After the runaway success of 2007's fiercely bloody Inside - arguably the high point of the recent wave of French horror films - the pressure has been on for directors Julien Maury and Alexandre Bustillo to deliver a follow up. And after being wooed by Hollywood - the duo was attached to a Hellraiser remake at one point - the pair opted to return home for their second effort, refusing the greater financial resources that Hollywood could offer to maintain greater creative control. The result is Livid.
Young Lucie is a nursing student in a tiny seaside town on the coast of France, a town full of fisherman and little else. A town plagued by - if the bus stop posters are to be believed - a rash of disappearing children. It's a dead-end sort of place, a fact underscored by the simple reality that Lucie's training is not in caring for the living but in caring for the dying. She has been matched with a more experienced nurse to give home care to a variety of broken down senior citizens.
And it is on her first day of rounds that Lucie meets Mrs Jessel, a frail old woman who was once a famed dance instructor but who has now slipped into a decades long coma. She lives out her days hooked up to a breathing apparatus and a fresh intravenous supply of blood, her last spoken wish having been to die at home. The problem being that she has failed to do so.
It is on that first visit that Lucie hears the rumor of a treasure hidden in the home, a rumor that she relays to her frustrated fisherman boyfriend William. Not being the sharpest stick in the woods - he was once arrested for stealing a television from a police officer's home - William immediately suggests breaking in and finding it. Why Lucie and William's brother agree to go along is less clear but they do and so that very night, with no idea of what they're actually looking for or where it might be, the trio creep in to Jessel's crumbling mansion.
They find no treasure but they do find Jessel's long dead daughter striking a dance pose amidst a room of taxidermied animals having a tea party. And they learn that Jessel herself is not quite as comatose as had been believed.
A radically different film than Inside, Livid plays as a sort of giallo influenced gothic fairytale. It's a movie of impulses and feelings more than logic, one that operates in a sort of dream state, and one packed to the gills with gorgeous visuals and interesting ideas. Unfortunately it also seems that once the energy had been spent creating and developing those ideas there wasn't quite enough left to properly construct characters or a story that would really drive them home. While the mythology of the world Maury and Bustillo have created is fascinating and unique the characters dropped into it are to shallow and - to put it bluntly - stupid to really care about. Lacking narrative drive the film simply drifts from set piece to set piece without ever quite building up the tension that each seems to deserve until it arrives at a disappointingly soft conclusion.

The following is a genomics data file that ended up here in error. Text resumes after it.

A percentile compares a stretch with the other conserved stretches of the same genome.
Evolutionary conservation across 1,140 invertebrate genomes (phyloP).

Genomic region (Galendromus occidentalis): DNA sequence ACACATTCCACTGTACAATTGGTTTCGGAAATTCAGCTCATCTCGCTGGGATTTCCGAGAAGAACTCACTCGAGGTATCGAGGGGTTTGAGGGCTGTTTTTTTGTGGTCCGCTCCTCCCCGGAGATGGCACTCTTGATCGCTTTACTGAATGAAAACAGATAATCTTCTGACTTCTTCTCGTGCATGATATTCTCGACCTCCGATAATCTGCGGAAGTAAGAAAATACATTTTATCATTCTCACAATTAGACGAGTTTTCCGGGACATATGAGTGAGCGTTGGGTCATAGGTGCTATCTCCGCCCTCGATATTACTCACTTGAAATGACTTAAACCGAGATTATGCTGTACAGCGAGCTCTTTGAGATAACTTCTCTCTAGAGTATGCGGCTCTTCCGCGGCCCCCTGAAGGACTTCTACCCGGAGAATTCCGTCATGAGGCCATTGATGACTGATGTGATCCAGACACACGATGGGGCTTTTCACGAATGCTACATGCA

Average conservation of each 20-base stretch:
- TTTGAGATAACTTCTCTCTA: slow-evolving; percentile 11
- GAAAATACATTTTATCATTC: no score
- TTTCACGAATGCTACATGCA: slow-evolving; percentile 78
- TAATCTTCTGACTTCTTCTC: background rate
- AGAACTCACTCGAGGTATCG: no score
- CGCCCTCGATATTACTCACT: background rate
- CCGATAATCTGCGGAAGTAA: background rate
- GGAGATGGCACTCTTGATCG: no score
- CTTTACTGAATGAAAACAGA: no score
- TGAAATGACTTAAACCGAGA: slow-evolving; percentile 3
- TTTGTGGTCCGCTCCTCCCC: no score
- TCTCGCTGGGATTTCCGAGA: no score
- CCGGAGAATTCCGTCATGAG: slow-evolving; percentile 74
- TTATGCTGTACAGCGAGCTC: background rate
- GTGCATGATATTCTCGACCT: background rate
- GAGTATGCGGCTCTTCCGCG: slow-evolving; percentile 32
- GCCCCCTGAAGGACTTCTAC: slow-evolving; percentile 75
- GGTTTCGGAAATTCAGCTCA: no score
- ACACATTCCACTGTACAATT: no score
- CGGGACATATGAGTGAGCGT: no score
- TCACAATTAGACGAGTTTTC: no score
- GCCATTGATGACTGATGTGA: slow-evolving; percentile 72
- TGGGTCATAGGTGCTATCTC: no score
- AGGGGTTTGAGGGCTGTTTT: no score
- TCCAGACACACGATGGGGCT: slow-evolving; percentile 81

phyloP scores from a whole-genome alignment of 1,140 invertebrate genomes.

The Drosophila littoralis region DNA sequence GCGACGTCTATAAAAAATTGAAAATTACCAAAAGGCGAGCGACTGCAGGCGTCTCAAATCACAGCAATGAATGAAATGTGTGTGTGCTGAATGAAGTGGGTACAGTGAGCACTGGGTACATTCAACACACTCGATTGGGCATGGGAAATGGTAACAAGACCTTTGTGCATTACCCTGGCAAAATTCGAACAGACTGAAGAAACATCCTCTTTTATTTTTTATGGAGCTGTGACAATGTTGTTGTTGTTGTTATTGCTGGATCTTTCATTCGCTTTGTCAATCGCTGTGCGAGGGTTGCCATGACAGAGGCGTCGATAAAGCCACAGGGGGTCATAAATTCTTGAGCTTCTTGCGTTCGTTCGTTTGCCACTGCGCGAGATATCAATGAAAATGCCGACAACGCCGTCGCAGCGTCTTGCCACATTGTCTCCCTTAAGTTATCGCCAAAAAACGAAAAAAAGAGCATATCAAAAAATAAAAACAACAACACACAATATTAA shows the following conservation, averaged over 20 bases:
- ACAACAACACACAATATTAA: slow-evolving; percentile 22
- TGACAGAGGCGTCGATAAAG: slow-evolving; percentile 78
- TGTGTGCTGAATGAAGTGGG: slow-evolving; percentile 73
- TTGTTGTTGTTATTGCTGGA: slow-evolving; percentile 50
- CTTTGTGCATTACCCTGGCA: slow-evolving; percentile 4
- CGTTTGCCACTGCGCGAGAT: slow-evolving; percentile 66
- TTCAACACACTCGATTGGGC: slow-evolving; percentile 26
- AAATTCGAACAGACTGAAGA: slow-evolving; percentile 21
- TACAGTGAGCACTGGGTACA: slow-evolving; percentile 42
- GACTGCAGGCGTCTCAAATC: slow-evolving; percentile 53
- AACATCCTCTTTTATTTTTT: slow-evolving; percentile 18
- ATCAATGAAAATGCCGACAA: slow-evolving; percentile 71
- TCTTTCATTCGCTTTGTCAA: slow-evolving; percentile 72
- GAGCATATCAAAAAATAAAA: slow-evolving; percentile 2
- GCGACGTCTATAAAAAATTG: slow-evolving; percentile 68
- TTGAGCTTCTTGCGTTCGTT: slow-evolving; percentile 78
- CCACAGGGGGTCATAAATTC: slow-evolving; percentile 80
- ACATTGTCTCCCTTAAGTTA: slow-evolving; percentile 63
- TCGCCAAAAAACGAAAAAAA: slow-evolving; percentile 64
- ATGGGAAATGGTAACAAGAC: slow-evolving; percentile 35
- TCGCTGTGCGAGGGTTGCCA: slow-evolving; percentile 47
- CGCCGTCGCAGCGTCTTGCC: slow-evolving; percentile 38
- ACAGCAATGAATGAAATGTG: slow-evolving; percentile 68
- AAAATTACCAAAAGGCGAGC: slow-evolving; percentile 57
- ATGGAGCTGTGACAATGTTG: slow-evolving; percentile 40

The visual aspect of Livid provides more than enough to demonstrate that Maury and Bustillo are still among the most inventive and talented directors in the international horror scene today. Their world is rich with detail, at its best points feeling like a childhood dream right on the cusp of turning from fantasy to nightmare. But on the whole Livid is badly flawed, the overall experience suffering from not enough attention to character and narrative. It's as though the film lives in something of a mid-state itself, caught in a nether region between being a pure experimental arthouse piece and a more conventional horror story. Maury and Bustillo could easily make a film that pushes in either of those directions and make it very well and either of those options would ultimately have been more satisfying than getting stuck in this middle ground, a territory that flirts with both impulses but satisfies neither.
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